Sustainability education: What works?

This PhD project will investigate whether, and if so how, online units such as ‘Living with Fire’ have tangible impacts on attitudes and behaviours

Education for Sustainability has a critical role to play in helping us navigate the sustainability crisis. However, to do this, sustainability education must do more than transmit knowledge. Rather, it must empower and motivate students to take action in their own lives and communities.

A key question for sustainability educators, then, is ‘how can we design units that change behaviours (and/or the antecedents of behaviours: knowledge, self-efficacy, and attitudes), so that students can be effective agents for sustainability in their communities’? And a key action for sustainability educators is to evaluate whether units designed to facilitate such changes are successful in doing so.

This project explores these questions, primarily using units offered as part of the University of Tasmania’s Diploma of Sustainable Living. The two units, Backyard Biodiversity and Living with Fire, are fully online and reach a wide audience of non-traditional adult learners. Both are explicitly designed to support students to make changes in their personal lives, utilising a pedagogy of authentic experiential learning grounded in global sustainability concepts.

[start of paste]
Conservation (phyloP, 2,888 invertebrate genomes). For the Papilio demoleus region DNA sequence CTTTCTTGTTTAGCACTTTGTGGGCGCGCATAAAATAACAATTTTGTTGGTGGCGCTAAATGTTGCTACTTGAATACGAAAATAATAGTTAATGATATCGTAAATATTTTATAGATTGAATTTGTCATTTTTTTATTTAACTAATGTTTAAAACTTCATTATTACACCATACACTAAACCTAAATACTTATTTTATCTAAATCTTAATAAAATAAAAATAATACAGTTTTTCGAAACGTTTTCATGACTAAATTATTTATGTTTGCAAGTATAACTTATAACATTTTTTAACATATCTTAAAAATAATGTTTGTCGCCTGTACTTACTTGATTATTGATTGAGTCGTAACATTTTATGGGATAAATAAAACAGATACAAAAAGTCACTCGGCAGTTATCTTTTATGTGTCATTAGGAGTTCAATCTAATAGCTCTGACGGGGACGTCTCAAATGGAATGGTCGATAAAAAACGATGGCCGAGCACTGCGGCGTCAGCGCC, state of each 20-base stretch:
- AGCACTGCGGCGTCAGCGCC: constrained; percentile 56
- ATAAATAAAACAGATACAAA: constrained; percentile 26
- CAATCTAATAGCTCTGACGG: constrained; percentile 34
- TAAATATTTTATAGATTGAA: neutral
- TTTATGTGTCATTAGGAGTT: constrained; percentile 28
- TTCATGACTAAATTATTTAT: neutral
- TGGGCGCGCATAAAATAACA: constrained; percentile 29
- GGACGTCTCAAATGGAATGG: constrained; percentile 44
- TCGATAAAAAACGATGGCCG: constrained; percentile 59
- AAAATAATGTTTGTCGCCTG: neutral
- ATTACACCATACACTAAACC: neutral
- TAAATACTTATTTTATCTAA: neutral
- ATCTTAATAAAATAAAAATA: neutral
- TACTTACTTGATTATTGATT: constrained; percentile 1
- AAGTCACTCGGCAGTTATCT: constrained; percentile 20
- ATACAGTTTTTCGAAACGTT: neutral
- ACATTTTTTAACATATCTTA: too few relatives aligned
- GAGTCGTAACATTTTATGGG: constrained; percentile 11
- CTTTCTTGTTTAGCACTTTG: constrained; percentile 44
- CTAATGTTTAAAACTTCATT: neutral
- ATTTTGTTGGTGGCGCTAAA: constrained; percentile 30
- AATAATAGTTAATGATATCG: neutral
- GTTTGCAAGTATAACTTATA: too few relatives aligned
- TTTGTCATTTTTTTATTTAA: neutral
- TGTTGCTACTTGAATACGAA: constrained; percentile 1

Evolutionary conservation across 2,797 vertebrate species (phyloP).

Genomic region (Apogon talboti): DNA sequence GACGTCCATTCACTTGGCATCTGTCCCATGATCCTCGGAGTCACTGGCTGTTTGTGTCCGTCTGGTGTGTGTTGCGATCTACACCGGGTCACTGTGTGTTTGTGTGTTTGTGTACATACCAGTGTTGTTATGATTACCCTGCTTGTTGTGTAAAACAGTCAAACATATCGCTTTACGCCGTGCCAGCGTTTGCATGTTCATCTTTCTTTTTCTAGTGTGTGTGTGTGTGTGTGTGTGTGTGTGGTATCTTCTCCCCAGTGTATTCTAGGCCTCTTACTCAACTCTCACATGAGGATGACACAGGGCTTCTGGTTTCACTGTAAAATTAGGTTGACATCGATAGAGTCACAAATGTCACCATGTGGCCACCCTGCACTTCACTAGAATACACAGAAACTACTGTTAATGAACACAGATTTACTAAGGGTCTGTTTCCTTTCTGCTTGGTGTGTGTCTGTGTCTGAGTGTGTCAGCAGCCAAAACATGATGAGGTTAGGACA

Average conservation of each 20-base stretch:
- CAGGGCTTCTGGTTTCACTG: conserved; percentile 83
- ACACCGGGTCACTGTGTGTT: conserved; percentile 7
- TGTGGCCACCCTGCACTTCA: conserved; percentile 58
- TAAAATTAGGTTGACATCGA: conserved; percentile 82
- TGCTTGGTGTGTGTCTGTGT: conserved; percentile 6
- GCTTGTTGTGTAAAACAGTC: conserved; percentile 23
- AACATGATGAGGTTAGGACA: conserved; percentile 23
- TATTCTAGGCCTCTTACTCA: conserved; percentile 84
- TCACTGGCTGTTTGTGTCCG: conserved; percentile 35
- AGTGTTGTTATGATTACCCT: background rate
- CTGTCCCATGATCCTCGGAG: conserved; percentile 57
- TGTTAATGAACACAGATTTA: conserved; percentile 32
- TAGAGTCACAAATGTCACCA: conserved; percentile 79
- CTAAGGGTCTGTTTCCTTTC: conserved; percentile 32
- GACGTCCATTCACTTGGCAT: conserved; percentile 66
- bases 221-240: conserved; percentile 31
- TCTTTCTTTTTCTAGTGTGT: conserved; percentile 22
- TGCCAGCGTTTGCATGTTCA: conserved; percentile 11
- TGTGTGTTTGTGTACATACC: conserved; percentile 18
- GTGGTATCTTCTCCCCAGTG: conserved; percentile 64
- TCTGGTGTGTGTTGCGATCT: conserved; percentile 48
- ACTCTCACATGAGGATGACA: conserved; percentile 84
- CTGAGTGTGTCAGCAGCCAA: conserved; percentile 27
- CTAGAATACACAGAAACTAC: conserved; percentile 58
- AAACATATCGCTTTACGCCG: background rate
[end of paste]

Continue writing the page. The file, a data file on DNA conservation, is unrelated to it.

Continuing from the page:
But are these units achieving their goal of ‘transformative learning’ – do they support students to become agents of change? If so, why and how? What can we learn from these units about creating impactful online learning programs?

In this project, you will use a mixture of qualitative and quantitative methods to evaluate the impacts of Backyard Biodiversity and Living with Fire on student attitudes, self-efficacy and behaviours with respect to managing local biodiversity and wildfire. In doing so, you will help fill key knowledge gaps around the effectiveness of online Education for Sustainability. There will also be scope for you to expand your project beyond these two units to investigate broader questions about online sustainability education.

Fire Centre Research Hub, The University of Tasmania
Private Bag 55, Hobart TAS 7001, Australia
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‘The Fire Centre acknowledges the Palawa and Pakana people as the traditional and ongoing custodians of lutruwita (Tasmania), paying respect to their culture and identity which has been bound up with the Land, Sea, Waterways and Sky for generations. The Fire Centre commits to being culturally inclusive and respectful in our relationships”
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